"We find promising young men and women that we think would be ideal, not only from an intellectual but also from a character point of view, to be teachers and academic leaders in the future. And when we so identify them, we recommend them to the Earhart Foundation. They provide grants, and we continue to mentor these students as they go through graduate school."

The Foundation has assets of more than $95 million.

Key People

A list of neo-liberal free-market economists would be very long, but readers could start with Von Hayek, Von Mises, Antony Fisher, James Buchanan and Milton Friedman as movers and shakers.

Second order people include Murray Rothbard, John Jewkes, Margaret Thatcher's adviser Patrick Minford, Pierre F Goodrich of the Liberty Fund, Harry B Earhart who used profits from his White Star to set up the eponymous Foundation which extensively funds free-market promotion. Earhart supported Von Hayek to publish and spread his views. Margaret Thatcher also appears as a player.

Innocent amusement can be had by following a trail that leads from Prof Ralph Raico, a senior fellow at the Von Mises Institute, who helped to set up the Property and Freedom Society because he and others felt the Mont Pelerin Society was too moderate. The new society features the thinking of Hans-Hermann Hoppe, whose ideas are a treat to read. Raico also wrote a review of biographies of John Maynard Keynes for the Von Mises Institute entitled "Keynes and the Reds" which rivals the rhetoric of Senator Joe McCarthy.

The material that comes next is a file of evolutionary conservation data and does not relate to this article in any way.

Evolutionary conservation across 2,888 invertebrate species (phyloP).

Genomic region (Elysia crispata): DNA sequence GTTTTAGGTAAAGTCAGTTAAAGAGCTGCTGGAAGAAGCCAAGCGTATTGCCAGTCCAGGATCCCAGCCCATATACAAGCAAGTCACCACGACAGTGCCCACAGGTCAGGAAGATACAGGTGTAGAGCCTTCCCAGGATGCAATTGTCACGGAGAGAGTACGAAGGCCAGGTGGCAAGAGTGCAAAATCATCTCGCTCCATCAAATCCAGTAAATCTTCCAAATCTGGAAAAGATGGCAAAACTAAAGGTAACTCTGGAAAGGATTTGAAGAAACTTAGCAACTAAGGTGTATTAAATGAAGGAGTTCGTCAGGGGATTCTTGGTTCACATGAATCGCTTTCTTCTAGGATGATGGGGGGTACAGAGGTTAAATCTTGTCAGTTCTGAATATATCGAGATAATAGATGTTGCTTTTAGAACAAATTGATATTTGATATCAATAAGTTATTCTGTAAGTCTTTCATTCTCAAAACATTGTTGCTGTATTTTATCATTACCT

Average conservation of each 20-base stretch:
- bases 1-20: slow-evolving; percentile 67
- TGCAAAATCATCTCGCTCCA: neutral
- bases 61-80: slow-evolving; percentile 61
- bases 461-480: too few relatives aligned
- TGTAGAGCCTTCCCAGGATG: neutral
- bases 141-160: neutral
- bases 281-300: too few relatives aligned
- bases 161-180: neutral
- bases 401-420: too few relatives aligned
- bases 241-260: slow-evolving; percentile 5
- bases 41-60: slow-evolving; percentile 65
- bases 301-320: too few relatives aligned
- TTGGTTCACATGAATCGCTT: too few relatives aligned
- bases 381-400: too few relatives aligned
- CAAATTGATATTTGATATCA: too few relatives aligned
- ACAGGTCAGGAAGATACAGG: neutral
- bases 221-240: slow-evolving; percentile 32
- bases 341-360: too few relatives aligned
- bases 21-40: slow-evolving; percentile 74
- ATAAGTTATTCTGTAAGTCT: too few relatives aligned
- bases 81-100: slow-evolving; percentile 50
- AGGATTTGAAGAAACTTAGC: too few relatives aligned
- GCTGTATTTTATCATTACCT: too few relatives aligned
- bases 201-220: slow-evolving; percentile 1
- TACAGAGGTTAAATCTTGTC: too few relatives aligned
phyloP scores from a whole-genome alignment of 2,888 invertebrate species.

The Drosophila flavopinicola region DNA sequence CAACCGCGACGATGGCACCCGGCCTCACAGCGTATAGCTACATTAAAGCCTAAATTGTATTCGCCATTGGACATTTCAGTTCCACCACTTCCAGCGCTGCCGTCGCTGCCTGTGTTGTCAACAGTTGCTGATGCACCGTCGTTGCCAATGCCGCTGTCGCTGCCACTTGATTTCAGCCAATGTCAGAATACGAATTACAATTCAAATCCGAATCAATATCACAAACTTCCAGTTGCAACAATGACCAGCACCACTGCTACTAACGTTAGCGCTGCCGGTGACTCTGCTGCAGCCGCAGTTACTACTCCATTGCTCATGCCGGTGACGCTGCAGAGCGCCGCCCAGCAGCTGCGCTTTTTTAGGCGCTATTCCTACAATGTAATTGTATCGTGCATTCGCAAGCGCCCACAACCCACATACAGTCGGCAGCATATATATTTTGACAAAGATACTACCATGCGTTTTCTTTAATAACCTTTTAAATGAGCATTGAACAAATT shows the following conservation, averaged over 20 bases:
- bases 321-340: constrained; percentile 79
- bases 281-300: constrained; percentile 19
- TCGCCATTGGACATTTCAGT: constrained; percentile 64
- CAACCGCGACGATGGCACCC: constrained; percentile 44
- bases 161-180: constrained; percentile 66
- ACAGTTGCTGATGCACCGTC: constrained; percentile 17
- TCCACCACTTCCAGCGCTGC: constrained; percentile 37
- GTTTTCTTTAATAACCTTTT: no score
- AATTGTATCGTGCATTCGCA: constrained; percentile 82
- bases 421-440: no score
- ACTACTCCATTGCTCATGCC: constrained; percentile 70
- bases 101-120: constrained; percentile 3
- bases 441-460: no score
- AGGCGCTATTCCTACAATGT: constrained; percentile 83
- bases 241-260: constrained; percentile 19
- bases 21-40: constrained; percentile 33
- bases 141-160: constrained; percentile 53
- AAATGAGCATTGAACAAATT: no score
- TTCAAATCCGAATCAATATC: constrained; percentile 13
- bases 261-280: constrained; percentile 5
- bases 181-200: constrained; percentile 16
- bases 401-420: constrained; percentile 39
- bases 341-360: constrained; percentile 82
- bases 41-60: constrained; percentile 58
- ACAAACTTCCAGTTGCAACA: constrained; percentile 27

Left-Inclined and Social Market Institutions

The list that we could identify is dwarfed by the neo-liberal free market equivalents.

First, we looked for institutions based on the thinking of J.M Keynes and J.K Galbraith and could find none. Any links on Google seemed to be to neo-liberal institutions which sought to denigrate the two great social and economic commentators.

Then, we searched for centrist, social market and leftist, socialist institutions.

Here's what we found:


The centre-left agenda is researched and promoted by a tiny fraction of the number of institutions pushing a neo-liberal conservative line.

Also, and most significant, their missions and convictions are far wider and more diffuse than their conservative counterparts. Thus, they do not appear to be pursuing linked or coordinated campaigns. By and large, centre-left institutions are most concerned with social justice, aligning markets with the good of society and environmentalism, few of which issues seem to be central concerns for the neo-liberals.